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Two years on, thousands of unpatched Magento shops still being carded

German infosec agency: 'Patch! Patch! PAAAATTCCCCHHHH!

More than 6,000 online stores running eBay's Magento platform have been hacked with credit cards stolen under a campaign that could span almost two years, Germany's Federal Office for Information Security says.

Attackers are injecting carding malware on unpatched Magento shops, which steals payment information during transactions.

The Office does not know how many cards have been compromised in the attacks, but says 1,000 of the affected stores are in Germany.

It first noticed and began warning shops of the attacks in September, but said many appear to have done nothing to fix the problem, or have been re-infected.

Dutch developer and hacker Willem de Groot first reported carding attacks against unpatched Magento shops in October, saying at the time that attackers had compromised some 6,000 sites spanning 18 months.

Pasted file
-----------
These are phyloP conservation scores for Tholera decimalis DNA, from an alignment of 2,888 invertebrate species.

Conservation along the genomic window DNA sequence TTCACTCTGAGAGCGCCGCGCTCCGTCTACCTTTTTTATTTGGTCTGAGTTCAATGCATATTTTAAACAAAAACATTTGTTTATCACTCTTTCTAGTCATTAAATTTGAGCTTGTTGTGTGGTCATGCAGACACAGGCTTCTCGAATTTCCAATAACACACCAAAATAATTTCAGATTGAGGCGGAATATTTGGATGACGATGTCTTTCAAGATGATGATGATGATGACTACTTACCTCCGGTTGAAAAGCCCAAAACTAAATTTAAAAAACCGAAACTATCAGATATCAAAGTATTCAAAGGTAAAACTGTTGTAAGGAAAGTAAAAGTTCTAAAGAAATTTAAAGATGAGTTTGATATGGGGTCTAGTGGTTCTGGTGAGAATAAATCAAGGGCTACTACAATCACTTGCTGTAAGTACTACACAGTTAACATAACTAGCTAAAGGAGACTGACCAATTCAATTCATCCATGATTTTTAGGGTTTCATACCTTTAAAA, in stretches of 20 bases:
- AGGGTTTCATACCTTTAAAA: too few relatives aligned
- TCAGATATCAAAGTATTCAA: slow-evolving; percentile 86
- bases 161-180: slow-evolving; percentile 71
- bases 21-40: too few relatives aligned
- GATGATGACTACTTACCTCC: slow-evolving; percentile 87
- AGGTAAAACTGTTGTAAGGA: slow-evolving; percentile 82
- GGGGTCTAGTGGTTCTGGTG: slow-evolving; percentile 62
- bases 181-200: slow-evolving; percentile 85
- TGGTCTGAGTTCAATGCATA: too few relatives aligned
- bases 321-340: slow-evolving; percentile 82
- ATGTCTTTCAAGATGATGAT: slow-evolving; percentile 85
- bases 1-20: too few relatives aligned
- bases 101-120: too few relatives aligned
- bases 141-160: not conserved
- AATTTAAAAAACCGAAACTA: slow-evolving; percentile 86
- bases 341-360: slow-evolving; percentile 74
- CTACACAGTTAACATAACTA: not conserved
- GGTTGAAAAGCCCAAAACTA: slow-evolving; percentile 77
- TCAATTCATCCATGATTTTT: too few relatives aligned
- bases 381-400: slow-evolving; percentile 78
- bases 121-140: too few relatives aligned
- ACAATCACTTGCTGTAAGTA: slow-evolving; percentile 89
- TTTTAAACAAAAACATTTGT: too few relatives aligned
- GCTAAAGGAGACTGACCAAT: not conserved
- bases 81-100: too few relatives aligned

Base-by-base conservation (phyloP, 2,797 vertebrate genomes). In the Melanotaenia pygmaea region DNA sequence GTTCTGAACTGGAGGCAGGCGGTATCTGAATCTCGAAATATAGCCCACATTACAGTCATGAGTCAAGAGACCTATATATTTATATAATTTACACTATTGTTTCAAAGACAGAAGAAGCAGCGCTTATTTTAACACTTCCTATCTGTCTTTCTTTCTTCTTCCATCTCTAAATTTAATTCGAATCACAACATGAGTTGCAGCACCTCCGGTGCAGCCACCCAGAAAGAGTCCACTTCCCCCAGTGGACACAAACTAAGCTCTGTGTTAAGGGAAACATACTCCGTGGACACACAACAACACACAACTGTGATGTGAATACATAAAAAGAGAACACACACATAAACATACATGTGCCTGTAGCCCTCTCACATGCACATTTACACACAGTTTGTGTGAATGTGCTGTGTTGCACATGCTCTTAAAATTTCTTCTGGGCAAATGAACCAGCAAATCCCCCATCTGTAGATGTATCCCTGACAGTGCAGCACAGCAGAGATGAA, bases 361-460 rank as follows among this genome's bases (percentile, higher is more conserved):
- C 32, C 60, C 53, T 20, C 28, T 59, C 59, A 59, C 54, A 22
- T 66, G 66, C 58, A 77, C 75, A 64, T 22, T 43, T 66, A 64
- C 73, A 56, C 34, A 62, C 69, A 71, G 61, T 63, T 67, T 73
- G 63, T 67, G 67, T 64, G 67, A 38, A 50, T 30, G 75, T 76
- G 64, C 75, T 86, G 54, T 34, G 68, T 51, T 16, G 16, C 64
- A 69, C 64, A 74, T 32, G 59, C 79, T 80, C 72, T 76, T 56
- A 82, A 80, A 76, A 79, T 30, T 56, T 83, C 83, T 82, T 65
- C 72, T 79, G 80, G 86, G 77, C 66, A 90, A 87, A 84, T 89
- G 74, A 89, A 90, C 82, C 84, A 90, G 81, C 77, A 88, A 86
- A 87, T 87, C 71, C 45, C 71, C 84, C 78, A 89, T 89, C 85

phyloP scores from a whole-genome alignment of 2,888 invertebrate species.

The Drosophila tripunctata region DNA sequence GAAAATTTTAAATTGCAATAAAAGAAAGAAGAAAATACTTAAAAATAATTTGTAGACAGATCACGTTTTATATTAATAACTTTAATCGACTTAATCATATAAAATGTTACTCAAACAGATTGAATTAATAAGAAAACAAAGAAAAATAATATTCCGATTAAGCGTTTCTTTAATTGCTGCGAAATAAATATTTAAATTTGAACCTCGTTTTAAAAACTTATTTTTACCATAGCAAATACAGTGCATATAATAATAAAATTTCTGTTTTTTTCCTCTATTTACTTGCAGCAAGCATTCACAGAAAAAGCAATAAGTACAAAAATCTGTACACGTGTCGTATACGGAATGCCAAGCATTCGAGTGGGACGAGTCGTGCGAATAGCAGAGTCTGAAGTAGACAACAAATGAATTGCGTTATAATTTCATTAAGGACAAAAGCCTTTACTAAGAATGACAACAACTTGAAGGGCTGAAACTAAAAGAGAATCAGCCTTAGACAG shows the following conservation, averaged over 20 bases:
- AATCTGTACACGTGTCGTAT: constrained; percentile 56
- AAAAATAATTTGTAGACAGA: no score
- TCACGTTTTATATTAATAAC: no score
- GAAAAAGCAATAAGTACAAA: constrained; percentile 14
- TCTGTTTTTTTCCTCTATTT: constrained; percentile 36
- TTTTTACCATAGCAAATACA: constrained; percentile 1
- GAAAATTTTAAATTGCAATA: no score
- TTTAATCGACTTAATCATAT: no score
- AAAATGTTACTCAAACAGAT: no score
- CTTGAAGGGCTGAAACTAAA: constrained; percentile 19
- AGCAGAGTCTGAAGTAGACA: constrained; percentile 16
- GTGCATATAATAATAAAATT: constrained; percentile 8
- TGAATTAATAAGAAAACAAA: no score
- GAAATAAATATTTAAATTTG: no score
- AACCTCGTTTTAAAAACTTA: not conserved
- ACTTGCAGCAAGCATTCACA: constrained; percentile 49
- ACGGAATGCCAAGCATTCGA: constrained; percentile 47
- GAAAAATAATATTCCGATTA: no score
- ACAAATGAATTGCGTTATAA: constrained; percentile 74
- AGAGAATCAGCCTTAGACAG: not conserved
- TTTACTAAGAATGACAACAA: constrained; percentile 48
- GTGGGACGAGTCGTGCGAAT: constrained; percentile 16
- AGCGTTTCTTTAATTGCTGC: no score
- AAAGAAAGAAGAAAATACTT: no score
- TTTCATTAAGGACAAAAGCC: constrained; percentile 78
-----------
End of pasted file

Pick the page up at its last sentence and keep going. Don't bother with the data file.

It is not confirmed that the latest attacks are from the same actor groups, but it is likely to be linked. Criminals will often cash in on compromising known-vulnerable systems once attack campaigns are made public, such as the current boom in MongoDB ransom breaches.

The US National Republican Senatorial Committee was then the most high-profile scalp in the campaign, which shipped cards to Russian IP addresses. De Groot estimated some 21,000 credit cards were stolen at the time.

The German agency today tried again to warn shop operators they had been compromised.

"Unfortunately, there are still indicators that many operators have been negligent in securing their online stores," BSI president Arne Schönbohm says [German].

"A variety of shops are running outdated software versions which contain several known vulnerabilities. Operators must fulfill their customer responsibilities and ensure their services are fixed quickly and consistently."

Schönbohm says shops have an obligation to pursue good security should they wish to continue to operate.

He pointed Magento operators to de Groot's free vulnerability scanning service. ®

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